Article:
We use elements of the Flourish Movement by Dr Adam Fraser, Calm Mind program developed by Amber Hawken, PBL, and a common-sense, day to day point of need approach at school.

The three major programs (Flourish, Calm Mind, PBL) are the foundations we use to develop skills to cope with the changes we are facing. Using elements of these program, we have been able to develop a Newcastle East PS (NEPS) whole school wellbeing program, which works for our school and its needs. NEPS has a Family Occupation and Education Index (FOEI) of 11, which means that we have a low level of socio-economic disadvantage and there is very little which stops our teachers from teaching full days. We have very few playground incidents between students but a lot of time is spent managing the expectations of the parents.

Through student, staff and parent consultation, we have developed our whole school wellbeing plan. Within this plan, we have established our 5 pillars – connect, take notice, give, be active and keep learning. These pillars are displayed around the school, in classrooms and a regular thing in our weekly newsletter to parents. We are always circling back to these pillars to reinforce the need to align what we do each day with these expectations.

Having these major programs is all well and good but it is just as critical to have day to day well-being actions as well. This is the rubber hitting the road each day and not just once a term thing, a poster or QR code on the wall. As a staff, we have established a wellbeing week at school. During week 7 each term, there are no staff meetings, no professional development sessions, a staff lunch and usually a theme for staff to wear something. We have an Angel Program, where you are given a person to look after the whole year. You can buy coffee, send them a card letting them know they are doing wonderful things, take a playground duty or even a simple thank you. We regular meet for breakfast meetings, buy lunches together and socialise on a regular basis outside of school.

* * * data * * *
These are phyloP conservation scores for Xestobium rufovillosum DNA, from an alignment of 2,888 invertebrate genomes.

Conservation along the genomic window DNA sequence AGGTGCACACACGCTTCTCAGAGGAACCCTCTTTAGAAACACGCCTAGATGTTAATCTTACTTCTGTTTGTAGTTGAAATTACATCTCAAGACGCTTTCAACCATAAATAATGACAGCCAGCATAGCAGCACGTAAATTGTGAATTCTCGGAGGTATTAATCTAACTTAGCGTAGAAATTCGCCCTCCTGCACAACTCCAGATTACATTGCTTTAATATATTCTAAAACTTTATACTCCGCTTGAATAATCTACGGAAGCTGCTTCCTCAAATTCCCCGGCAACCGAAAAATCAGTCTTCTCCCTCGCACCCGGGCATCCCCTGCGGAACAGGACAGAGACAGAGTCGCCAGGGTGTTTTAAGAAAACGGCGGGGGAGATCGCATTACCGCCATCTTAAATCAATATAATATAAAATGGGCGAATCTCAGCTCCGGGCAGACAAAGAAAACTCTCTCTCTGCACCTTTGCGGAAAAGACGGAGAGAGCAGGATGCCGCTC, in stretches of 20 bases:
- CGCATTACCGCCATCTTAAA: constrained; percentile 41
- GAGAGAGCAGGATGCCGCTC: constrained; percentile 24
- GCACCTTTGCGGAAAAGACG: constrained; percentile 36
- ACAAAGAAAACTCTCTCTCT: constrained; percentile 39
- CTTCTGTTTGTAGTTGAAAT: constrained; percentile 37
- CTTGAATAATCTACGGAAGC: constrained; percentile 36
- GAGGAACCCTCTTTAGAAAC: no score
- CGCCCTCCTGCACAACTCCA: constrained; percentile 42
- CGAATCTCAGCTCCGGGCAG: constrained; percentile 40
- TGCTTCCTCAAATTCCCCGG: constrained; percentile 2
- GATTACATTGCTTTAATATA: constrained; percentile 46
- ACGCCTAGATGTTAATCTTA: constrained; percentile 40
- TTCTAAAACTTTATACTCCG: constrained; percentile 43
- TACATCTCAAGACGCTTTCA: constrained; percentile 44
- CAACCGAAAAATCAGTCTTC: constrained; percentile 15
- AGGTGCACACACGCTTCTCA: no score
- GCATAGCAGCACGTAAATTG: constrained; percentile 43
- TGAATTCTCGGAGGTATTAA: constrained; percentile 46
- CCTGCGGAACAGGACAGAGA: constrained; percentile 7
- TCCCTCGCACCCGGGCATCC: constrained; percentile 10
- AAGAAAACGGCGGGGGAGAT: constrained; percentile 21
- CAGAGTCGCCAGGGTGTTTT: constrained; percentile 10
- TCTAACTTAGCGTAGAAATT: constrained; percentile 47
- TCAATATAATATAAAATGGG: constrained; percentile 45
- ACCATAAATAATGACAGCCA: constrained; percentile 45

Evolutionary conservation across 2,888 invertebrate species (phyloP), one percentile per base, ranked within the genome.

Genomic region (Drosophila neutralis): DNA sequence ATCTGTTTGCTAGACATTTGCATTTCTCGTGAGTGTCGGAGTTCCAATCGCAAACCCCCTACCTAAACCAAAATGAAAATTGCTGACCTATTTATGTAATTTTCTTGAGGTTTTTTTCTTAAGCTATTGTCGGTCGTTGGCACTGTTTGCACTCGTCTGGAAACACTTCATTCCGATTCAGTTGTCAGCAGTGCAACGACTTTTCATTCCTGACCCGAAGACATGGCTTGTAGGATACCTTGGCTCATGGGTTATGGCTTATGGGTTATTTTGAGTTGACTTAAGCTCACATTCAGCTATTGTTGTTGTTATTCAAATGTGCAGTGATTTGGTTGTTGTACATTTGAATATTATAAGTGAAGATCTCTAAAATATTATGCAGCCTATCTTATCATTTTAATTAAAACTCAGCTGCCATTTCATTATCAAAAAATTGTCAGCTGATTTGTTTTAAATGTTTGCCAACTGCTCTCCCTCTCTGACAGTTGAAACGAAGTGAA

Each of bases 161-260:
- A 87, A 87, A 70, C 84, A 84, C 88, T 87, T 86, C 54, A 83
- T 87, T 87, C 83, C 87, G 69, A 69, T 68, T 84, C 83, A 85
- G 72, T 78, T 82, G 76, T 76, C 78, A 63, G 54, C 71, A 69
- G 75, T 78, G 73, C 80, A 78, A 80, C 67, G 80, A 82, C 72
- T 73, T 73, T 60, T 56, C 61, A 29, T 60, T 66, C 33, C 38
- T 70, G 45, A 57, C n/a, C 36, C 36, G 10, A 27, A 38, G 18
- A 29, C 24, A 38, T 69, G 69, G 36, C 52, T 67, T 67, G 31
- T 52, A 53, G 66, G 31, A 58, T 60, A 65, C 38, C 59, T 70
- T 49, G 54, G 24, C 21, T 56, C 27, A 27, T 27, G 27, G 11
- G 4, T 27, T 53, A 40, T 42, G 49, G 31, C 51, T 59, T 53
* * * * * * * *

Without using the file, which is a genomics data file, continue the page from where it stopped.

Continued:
All these simple day to day things enables to have that personal connections and strengthen the trust for the whole staff. This is a whole staff thing, including the principal, office staff, cleaner and general assistants. No one is left out if they want to participate.

A strong well-being program means that it is the vibe of the school. It’s something that you feel when you walk in and reinforced with words and actions by all.

Conclusion: Recommendations

Well-being underpins everything we do here at NEPS.

Well-being is not a QR code, business card or an email link.

Well-being starts with having your own personal goals and plans which will influence the way you operate at school, in life, and the decisions you will make each day. Through trust, daily practice and patience, and as everyone jumps on board, you will see how these simple things will make a big difference to what you do each day and the direction or vibe the school has.

Having a strong, co-developed and embedded wellbeing program, where decisions are made in the best interest of the school, staff, students and the school community are vital to the smooth running and operation of a NSW school.

Acknowledgements

1. https://www.theflourishmovement.com/

2. https://calmmindco.com/

3. Ian Wilson, Safety and Wellness Coordinator Wolf Creek School Division ian.wilson@wolfcreek.ab.ca

4. https://education.nsw.gov.au/student-wellbeing/attendance-behaviour-and-engagement/positive-behaviour-for-learning.html

5. https://www.mayoclinic.org/healthy-lifestyle/stress-management/in-depth/stress/art-20046037